Tuesday, January 10, 2012


Samuel Scheffler offers what could be the most incisive and succinct of what moralism is:
To describe a person as "moralistic" is to say that that person is too prone to make moral judgments: that the person relies on moral categories to an excessive degree, invoking them prematurely or in contexts where they are out of place, or using them in a rigid and simplistic way which ignores the nuances and complexities of human predicaments... Moralism is the enemy of insight and illumination, and one of its most common functions is to place obstacles in the way of genuine understanding. There are critics of moralism who think, in effect, that all moral judgment is moralistic, but moralism is in fact a moral flaw: a deformation or disfiguration of the moral. it is a moral failing to neglect the often complex reality of people's circumstances or to subject them to unjustified criticism.
I think this is spot on. Not only does Scheffler nicely characterize the usage of "moralistic" in Left circles (more on that below), he makes the important point that criticism of "moralism" does not entail a wholesale rejection of morality. Moralism, in Left circles, usually refers to the mistake of judging a political question to be a moral one (or judging a political failing to be a moral failing). It is, in other words, to invoke moral concepts in contexts where they are out of place, where what we really need are political concepts. Morality, however, is another matter. Morality has to do with what we owe to others, how we ought to treat them, etc. A critique of moralism, then, does not entail a critique of morality, the idea that we have obligations to other people, that their interests give us reasons for action, that we shouldn't treat them in certain ways, etc.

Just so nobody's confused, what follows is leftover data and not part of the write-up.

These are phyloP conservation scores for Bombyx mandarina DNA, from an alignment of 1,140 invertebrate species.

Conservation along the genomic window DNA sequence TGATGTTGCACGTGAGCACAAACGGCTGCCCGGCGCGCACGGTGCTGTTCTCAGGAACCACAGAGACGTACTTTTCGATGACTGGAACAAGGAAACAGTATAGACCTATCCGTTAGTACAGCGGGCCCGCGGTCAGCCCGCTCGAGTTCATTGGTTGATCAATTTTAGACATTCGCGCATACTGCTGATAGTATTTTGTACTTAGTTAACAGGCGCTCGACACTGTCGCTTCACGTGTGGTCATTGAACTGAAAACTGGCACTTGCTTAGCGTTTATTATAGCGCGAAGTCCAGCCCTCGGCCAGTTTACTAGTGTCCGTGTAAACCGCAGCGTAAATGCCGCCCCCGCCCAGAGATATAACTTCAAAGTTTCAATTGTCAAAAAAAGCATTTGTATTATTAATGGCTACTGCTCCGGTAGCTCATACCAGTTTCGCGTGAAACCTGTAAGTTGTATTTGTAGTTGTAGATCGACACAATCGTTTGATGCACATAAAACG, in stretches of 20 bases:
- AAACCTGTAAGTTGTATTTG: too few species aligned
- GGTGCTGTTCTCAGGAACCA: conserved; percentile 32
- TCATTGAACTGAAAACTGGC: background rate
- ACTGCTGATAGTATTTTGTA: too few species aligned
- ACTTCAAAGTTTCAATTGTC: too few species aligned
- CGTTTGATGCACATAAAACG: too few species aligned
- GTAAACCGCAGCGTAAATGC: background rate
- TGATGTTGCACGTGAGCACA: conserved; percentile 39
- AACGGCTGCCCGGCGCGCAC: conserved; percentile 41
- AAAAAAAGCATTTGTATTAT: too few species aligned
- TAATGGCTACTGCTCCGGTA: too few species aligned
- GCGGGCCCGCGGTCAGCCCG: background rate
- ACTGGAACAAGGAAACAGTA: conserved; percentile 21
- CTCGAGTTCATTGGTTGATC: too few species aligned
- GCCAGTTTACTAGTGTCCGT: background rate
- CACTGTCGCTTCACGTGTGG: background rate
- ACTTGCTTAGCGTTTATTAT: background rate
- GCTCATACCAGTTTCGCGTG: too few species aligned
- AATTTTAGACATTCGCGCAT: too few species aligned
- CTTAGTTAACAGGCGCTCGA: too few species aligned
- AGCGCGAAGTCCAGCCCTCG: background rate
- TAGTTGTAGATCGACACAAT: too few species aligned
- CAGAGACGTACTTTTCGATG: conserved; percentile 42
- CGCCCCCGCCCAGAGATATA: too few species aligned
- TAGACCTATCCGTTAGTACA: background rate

Moralism is simply the mistake of bringing moral concepts where they don't belong. And, as Scheffler points out, bring moral categories where they don't belong often hast he consequence of thwarting genuine understanding of the social and political factors at work. They obscure the political dynamics at work and thereby distort what's really going on. Ideology often (but not always) functions in just this way.

I recall reading something that Alex Callinicos says in Making History about moralism. I can't remember what he said, and I don't have the book on me at the moment, but I remember thinking it was good. I suppose his remark deserves runner-up for most concise accounts of moralism.


Unknown said...

i came across this post while googling something along the lines of 'criticism of moralism' or 'against moralising' since I've seen a general attitude deriding it and reading your post here similarly so.

Why should a political debate *not* be informed by *morality*? Maybe I'm confused about what morality means... i.e. belief in equal rights > is that not a moral position???

Unknown said...
This comment has been removed by the author.